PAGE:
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1995 W140 S280
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49 Posts
Discussion Starter #1 (Edited)
Hi gents,

Might be a dumb question but here goes anyway; so you know how some modern cars keep the fan (and water pump?) running for a bit after you shut down to cool it and counter the effects of heat soak? Well, a 140 obviously doesn't do that given it's age.

I was wondering if it's a complete waste of time and money to install a little turbo timer that you see on boosted cars where the pumps and fan or the entire engine continues to run for a bit after you've removed the keys and left the car.

Currently, if feasible like when parking at home, I leave it in accessory for a few minutes after shutting off and the fan will continue to run, but I'm not sure if it's helping much as the water/oil pumps aren't going.

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While we're on the topic of "possibly overkill measures in engine care", has anyone ever heard of priming a gasoline engine after it's sat for a while to reduce the startup wear and if so, how do you go about this?

Thanks in advance and have a good weekend everyone.
 

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2002 Mercedes ML320, Mercedes 190E 2.3L (sold), 2001 Mercedes c320(gone)
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1,391 Posts
Hmmmm, very interesting. What about the battery? Can the battery handle the fan for a while? I know even while doing ECU programming DAS strongly recommends connecting charger as the fan will be switched on during the process. I can imagine the more recent fans will be a lot more energy efficient and may be more practical. Will you also consider changing the fan to something with lower power draw? Sounds really interesting.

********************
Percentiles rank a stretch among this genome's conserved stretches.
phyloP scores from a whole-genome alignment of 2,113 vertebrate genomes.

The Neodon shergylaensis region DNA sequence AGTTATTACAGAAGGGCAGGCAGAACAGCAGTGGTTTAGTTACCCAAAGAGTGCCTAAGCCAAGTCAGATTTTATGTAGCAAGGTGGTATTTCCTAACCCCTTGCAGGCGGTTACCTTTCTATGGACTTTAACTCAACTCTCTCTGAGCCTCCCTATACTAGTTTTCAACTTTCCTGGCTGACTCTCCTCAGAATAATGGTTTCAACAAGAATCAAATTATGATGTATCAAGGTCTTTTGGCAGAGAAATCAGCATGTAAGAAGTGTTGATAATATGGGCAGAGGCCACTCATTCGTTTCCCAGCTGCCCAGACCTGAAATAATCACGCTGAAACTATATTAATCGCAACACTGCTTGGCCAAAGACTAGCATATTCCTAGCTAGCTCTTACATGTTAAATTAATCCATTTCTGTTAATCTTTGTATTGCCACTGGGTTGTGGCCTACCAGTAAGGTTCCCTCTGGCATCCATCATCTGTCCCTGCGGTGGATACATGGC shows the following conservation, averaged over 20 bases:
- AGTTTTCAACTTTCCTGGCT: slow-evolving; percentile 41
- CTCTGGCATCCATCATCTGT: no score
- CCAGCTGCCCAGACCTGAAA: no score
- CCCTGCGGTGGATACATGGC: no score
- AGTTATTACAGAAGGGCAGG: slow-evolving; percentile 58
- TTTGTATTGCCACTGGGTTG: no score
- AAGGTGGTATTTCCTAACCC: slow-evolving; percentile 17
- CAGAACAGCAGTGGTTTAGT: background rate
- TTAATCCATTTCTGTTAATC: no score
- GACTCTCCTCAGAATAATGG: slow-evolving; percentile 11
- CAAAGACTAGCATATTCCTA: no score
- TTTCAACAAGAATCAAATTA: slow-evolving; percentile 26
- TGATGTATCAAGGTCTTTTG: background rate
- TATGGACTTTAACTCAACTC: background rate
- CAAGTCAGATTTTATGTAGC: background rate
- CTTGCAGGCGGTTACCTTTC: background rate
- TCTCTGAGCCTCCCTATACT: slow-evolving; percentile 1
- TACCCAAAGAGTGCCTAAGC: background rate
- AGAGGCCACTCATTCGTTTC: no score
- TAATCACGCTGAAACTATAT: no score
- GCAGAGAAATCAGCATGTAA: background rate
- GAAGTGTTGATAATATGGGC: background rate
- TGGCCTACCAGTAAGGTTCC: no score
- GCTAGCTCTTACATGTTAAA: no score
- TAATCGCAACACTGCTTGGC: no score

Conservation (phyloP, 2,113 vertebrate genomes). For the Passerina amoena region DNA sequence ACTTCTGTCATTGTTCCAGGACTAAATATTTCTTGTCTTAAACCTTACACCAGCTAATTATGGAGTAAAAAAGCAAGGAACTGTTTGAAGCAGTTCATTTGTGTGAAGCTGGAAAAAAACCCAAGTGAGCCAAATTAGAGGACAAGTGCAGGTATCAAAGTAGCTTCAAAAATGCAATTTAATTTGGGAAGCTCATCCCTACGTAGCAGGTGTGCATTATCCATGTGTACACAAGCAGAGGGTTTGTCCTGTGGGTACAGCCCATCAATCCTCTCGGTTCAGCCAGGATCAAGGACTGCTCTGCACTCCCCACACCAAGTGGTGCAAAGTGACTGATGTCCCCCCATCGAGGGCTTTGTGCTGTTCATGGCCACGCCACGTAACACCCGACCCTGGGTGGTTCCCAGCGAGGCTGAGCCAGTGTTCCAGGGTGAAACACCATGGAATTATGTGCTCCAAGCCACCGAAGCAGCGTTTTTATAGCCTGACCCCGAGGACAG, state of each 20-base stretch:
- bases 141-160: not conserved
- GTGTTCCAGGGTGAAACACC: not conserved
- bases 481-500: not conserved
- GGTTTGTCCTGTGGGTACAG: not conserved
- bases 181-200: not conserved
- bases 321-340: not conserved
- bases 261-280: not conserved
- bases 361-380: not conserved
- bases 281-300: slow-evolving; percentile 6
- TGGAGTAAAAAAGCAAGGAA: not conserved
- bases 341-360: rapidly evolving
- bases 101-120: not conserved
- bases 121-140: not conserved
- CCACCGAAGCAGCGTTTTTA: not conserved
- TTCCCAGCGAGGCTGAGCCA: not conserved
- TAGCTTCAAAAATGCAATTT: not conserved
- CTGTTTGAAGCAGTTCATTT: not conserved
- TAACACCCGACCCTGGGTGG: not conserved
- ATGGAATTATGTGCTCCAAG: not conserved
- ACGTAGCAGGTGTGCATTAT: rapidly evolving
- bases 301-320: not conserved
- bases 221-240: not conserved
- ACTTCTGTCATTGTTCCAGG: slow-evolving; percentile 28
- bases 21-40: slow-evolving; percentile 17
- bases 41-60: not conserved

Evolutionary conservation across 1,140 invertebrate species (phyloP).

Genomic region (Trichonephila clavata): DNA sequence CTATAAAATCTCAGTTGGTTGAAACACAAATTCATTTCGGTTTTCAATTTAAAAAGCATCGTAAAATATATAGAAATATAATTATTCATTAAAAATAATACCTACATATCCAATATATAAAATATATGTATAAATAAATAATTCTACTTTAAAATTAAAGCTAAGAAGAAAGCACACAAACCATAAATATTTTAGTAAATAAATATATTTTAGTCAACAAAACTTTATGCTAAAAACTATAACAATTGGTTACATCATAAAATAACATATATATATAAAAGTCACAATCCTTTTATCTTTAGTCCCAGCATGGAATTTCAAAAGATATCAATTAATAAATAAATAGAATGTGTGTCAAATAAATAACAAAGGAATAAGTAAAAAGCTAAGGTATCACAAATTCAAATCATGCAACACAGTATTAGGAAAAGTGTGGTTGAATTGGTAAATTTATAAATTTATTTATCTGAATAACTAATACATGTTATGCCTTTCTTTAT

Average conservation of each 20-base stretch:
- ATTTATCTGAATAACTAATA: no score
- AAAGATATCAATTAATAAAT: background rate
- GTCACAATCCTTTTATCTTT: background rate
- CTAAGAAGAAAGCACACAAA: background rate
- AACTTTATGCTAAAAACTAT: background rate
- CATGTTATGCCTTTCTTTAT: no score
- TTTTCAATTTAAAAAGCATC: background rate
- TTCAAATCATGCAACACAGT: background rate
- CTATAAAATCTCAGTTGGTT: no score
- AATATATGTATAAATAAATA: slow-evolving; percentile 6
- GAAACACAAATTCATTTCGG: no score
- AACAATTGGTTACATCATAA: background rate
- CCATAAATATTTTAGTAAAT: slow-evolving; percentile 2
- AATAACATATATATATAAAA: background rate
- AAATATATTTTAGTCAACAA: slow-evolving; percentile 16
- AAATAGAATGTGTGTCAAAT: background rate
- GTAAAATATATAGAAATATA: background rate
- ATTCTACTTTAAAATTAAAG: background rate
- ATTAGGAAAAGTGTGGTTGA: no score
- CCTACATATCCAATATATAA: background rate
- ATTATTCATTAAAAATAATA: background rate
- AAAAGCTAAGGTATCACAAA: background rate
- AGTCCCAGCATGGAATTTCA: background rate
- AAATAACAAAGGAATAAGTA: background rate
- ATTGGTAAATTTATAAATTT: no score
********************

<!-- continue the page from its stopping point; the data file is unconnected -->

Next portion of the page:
A second battery may be good to add with those dual battery relays so your starting battery has no problems.


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1994 S600 Coupe, 1995 S600 Coupe
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1,712 Posts
At least on the S600s, the pump in the duovalve runs for awhile after shutoff, circulating coolant on hot days. I suspect other models do the same.

Jon
 

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600 coupe, one of the very first built
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52 Posts
Currently, if feasible like when parking at home, I leave it in accessory for a few minutes after shutting off and the fan will continue to run, but I'm not sure if it's helping much as the water/oil pumps aren't going.
I come from the Jaguar V12 world, where engine cooling is the king. The majority of those V12 engines in the Jaguar lineup from the 70s and 80s suffer badly from what they typically call "heat soak" after shut down. A lot of people recommend the Craig Davies electric pumps, installed in the lower radiator hose.


They can be wired to run for a 2-3 minutes post shut down. A good battery can handle the load. Just the fans, w/o coolant circulation does almost nothing to help with spike in the temperature, especially in the back of the block/heads.
 

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1999 S500; W140.051
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694 Posts
Duovalve does not move enough water to be meaningful at mitigating post shutoff heat soak.